Such channels informed viewers that from the perspective of the authorities, despite the “radicalisation of the protests”, the police in Belarus remained in control and were able to “forestall aggravation, protect society and every citizen”. Such a framing affirms the image of ‘brave’ police besieged by rioters, an image where the same authorities’ brutalisation of peaceful demonstrators is conspicuously absent.

Indeed, in November, the death of the 31-year-old Minsk resident Raman Bandarenka, following a beating by plainclothes officers, prompted people to create memorial sites throughout the capital city. Soon after this, Russian media picked up on the warlike rhetoric of Lukashenko, who dramatically branded such memorials as “a place where the civil war starts.” Both the news agency Interfax.ru and the state-run station TVC quoted Lukashenko saying that order must be restored “without barbarism, not to allow those villains to write that we are barbarians”.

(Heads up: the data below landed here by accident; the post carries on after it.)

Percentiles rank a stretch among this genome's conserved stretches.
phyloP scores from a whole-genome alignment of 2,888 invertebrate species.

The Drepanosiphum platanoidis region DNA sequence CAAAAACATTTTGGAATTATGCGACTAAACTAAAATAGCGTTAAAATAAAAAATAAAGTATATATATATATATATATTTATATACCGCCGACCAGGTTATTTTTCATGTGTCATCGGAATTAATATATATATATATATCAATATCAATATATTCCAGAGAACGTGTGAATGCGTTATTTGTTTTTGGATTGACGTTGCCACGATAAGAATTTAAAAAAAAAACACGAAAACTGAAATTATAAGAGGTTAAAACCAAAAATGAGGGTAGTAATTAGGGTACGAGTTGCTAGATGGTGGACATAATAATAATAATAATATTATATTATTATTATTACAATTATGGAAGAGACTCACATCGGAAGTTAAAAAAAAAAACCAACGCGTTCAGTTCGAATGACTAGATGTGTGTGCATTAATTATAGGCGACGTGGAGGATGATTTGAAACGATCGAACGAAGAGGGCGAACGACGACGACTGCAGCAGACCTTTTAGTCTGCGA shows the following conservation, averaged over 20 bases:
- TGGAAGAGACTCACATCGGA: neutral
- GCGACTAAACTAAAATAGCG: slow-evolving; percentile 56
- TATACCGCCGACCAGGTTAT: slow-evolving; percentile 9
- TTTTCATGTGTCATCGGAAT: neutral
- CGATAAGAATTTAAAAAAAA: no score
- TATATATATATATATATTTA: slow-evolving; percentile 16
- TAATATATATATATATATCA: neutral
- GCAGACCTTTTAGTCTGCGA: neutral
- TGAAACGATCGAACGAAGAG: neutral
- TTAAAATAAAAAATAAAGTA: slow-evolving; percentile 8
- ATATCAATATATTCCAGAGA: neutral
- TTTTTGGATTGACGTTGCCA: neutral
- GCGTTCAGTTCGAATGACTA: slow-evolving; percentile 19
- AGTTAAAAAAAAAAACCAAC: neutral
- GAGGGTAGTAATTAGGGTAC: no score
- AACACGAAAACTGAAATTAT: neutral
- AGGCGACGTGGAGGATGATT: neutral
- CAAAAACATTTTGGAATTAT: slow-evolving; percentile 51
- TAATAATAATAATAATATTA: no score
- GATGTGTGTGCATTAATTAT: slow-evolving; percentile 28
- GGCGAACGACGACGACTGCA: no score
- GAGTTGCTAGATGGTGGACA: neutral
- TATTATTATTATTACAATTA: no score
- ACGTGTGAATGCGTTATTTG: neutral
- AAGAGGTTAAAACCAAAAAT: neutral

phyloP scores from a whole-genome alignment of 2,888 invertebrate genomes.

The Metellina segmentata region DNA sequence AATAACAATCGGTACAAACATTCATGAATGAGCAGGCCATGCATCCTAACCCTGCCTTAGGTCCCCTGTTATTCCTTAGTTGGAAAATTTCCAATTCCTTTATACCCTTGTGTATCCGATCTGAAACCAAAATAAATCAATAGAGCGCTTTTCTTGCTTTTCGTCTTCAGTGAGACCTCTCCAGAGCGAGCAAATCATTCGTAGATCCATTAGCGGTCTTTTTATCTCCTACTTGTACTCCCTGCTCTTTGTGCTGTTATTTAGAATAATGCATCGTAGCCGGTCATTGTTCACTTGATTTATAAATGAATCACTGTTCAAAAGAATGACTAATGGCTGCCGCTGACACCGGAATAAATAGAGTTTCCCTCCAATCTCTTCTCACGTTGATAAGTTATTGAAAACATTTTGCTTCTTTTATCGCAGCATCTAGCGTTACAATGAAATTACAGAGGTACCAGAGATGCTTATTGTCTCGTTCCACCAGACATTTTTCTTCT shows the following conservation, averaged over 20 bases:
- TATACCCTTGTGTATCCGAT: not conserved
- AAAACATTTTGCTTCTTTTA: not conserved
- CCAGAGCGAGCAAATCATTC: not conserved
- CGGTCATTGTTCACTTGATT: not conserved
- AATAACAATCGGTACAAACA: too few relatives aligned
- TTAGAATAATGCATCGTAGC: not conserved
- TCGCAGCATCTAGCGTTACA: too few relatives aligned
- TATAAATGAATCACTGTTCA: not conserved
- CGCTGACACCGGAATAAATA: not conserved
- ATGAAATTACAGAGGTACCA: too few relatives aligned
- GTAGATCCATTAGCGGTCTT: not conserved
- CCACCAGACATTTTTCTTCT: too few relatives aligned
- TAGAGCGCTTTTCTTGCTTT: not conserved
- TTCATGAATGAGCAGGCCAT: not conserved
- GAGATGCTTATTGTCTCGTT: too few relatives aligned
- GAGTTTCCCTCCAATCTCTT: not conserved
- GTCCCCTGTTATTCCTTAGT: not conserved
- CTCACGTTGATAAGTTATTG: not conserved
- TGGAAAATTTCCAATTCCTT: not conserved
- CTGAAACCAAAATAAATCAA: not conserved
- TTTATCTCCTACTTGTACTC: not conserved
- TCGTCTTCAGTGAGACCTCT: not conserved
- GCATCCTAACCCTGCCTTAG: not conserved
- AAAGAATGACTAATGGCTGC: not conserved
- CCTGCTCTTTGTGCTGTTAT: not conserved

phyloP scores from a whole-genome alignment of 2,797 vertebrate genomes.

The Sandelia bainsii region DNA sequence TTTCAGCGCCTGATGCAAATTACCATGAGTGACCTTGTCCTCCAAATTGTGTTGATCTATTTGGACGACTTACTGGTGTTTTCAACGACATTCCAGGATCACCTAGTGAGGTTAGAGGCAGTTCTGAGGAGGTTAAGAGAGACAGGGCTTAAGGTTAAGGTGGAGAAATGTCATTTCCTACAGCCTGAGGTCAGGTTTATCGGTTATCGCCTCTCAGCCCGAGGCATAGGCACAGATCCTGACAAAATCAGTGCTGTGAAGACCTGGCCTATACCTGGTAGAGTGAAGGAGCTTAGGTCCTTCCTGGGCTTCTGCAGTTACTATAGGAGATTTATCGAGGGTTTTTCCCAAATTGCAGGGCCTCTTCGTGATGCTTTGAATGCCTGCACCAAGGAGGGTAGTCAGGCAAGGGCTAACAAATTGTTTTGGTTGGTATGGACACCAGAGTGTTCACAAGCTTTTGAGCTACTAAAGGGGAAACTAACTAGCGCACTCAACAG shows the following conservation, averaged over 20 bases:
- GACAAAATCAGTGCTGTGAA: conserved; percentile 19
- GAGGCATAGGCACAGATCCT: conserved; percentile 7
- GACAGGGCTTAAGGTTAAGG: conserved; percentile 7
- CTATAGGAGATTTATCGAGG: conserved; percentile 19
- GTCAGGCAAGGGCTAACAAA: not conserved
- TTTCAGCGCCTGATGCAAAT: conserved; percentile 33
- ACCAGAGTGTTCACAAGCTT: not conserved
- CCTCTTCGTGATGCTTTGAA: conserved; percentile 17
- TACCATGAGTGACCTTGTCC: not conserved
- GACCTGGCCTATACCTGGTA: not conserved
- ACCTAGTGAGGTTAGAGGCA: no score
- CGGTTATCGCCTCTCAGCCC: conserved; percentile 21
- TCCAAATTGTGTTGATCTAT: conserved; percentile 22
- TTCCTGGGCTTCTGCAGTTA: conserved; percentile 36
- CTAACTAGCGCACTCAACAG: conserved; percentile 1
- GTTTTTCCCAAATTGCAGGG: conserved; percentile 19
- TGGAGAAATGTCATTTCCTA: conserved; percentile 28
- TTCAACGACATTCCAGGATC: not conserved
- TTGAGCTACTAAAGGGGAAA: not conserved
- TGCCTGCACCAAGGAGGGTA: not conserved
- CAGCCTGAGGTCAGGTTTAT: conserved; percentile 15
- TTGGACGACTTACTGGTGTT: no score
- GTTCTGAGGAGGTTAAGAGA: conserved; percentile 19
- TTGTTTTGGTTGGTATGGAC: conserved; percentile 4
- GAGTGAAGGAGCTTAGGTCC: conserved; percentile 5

Fig. 2: ‘Lukashenko saw in memorials in courtyards the place where the civil war began’, Interfax, 17 November 2020

Also in November, Russian media reported on the new concept of “Zones of influence of destructive citizens”. Both Interfax.ru and the longstanding state-owned TV channel Russia 1 explained that this designation applied to those areas within Minsk that “require special attention” further to Lukashenko’s command to restore order there.

Overall, during this period, we saw various disinformation motifs that persist today and that have previously been identified as part of Russian media’s toolkit for manipulative messaging, with the above cases being just some recent examples. Moreover, it is notable that where Russian state media reports on the escalation of violence in Belarus, they tend to refer to the actions of its security forces and to various statements made by Lukashenko, rather than to the involvement and activity of protesters themselves.